Fini was associated with the Surrealists (often showing with them in the post WW II period) but was never fully part of the group, as she had a unique style (both in her artwork and life) and offered that one of the leaders of that group André “Breton seemed to me to expect devotion, like a pope, and wanted me to become a mouton dans sa troupe [sheep in his troop].”

She was not awarded the recognition she deserved in the early part of her career – a common story, when considering female artists of that period, and especially among the Surrealists – but in the latter few decades of her life she garnered the praise and acknowledgement of her importance in not just the trope of Surrealism but also in twentieth century art.



From here : Leonor Fini’s “paintings feature dreamlike scenes in which dominant women and passive men undercut traditional notions of sex and gender. Nude or heavily costumed, Fini’s characters embrace humor, eroticism, and mythological symbolism.”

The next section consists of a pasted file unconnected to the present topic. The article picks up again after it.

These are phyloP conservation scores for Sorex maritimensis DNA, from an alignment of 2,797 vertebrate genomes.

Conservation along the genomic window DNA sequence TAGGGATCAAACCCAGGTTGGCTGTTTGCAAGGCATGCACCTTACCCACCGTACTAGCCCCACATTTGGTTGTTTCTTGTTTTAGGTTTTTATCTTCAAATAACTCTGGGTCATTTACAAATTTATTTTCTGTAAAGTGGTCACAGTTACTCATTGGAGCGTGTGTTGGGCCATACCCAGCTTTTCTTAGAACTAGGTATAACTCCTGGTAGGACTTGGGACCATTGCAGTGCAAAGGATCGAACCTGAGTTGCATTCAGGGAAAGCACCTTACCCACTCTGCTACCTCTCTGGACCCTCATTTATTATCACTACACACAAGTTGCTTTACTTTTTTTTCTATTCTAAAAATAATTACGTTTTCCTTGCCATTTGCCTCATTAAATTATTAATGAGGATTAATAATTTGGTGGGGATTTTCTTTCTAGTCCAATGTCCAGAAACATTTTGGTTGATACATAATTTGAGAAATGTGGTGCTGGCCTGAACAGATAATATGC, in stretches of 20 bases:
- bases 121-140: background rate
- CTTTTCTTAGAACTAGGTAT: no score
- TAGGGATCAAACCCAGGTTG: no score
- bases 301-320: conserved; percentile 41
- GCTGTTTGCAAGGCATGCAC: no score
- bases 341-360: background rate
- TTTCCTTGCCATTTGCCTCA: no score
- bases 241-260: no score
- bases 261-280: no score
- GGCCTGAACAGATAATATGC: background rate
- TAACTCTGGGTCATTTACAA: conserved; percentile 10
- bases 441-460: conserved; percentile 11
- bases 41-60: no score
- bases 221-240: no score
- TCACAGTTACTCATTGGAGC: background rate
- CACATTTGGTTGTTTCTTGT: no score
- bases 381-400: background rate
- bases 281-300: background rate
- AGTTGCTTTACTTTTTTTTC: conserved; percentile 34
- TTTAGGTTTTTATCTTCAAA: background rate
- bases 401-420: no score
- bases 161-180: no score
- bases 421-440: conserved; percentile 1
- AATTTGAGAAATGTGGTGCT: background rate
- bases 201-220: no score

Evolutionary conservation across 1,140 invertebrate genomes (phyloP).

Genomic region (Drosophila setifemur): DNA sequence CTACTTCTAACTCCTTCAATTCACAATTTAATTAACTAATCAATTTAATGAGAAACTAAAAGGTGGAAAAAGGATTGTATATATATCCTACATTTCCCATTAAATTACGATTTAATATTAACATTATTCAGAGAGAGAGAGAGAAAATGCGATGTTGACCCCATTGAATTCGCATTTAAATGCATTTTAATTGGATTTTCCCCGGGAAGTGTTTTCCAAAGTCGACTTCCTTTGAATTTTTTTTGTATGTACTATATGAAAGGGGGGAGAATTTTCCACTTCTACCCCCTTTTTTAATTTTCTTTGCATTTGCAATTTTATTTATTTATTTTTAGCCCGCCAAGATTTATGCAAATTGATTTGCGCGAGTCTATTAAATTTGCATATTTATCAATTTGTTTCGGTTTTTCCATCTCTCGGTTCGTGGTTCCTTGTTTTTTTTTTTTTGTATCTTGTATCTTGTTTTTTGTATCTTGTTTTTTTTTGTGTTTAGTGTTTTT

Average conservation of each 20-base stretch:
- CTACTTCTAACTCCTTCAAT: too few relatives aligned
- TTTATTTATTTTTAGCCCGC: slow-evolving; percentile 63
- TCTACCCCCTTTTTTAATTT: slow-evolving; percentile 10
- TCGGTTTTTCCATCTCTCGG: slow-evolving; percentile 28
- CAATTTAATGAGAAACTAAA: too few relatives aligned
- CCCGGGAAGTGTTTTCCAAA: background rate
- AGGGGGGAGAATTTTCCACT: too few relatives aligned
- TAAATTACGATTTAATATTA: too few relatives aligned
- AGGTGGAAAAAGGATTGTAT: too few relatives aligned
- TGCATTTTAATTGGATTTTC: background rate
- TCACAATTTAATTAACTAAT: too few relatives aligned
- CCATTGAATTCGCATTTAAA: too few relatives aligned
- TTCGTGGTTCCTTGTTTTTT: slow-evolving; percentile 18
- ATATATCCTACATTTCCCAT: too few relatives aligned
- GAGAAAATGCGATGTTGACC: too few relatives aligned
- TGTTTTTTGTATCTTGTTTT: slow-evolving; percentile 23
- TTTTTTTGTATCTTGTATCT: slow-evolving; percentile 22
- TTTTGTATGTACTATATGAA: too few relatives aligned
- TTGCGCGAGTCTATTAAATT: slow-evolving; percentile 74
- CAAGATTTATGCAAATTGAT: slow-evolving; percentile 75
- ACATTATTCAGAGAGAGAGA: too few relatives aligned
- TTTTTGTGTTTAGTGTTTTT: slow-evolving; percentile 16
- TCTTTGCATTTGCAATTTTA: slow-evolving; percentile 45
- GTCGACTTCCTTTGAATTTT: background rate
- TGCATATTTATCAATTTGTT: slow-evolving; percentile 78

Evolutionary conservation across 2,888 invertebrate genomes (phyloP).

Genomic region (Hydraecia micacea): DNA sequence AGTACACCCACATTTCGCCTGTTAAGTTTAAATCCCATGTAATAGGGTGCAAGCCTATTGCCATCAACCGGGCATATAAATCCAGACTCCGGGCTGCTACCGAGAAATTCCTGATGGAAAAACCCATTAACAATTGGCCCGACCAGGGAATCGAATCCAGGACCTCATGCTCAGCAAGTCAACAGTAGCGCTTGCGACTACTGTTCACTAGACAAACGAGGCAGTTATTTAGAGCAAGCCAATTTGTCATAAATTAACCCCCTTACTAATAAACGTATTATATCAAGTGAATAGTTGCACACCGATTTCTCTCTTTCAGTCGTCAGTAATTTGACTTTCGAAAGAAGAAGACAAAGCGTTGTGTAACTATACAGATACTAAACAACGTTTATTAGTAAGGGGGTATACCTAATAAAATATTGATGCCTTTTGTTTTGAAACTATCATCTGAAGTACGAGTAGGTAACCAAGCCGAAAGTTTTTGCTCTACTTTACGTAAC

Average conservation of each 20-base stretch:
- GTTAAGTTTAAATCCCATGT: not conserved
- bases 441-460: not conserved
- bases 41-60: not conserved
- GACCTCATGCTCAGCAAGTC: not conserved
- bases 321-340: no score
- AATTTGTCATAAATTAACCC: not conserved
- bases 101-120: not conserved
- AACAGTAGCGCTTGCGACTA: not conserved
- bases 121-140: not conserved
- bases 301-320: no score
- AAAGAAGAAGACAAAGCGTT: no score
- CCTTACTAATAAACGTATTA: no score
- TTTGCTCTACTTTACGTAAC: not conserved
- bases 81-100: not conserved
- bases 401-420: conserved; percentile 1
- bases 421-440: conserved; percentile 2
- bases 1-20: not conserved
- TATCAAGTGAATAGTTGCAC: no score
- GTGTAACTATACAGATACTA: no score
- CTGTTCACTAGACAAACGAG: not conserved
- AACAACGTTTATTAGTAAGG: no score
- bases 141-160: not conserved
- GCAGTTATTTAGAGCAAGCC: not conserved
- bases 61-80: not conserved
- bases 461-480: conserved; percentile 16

Fini is also known as an illustrator of books, like Histoire d’O, and had a successful career as a theater designer, creating award-winning set designs and costumes. She contributed set and costume work to many productions, including George Balanchine’s ballet Le Palais de cristal, Jean Anouilh’s ballet Les Demoiselles de la nuit, Jean Genet’s play The Maids, and Federico Fellini’s film 8 1/2.

She also wrote three novels: Rogomelec, Moumour, and Contes pour enfants velu et Oneiropompe.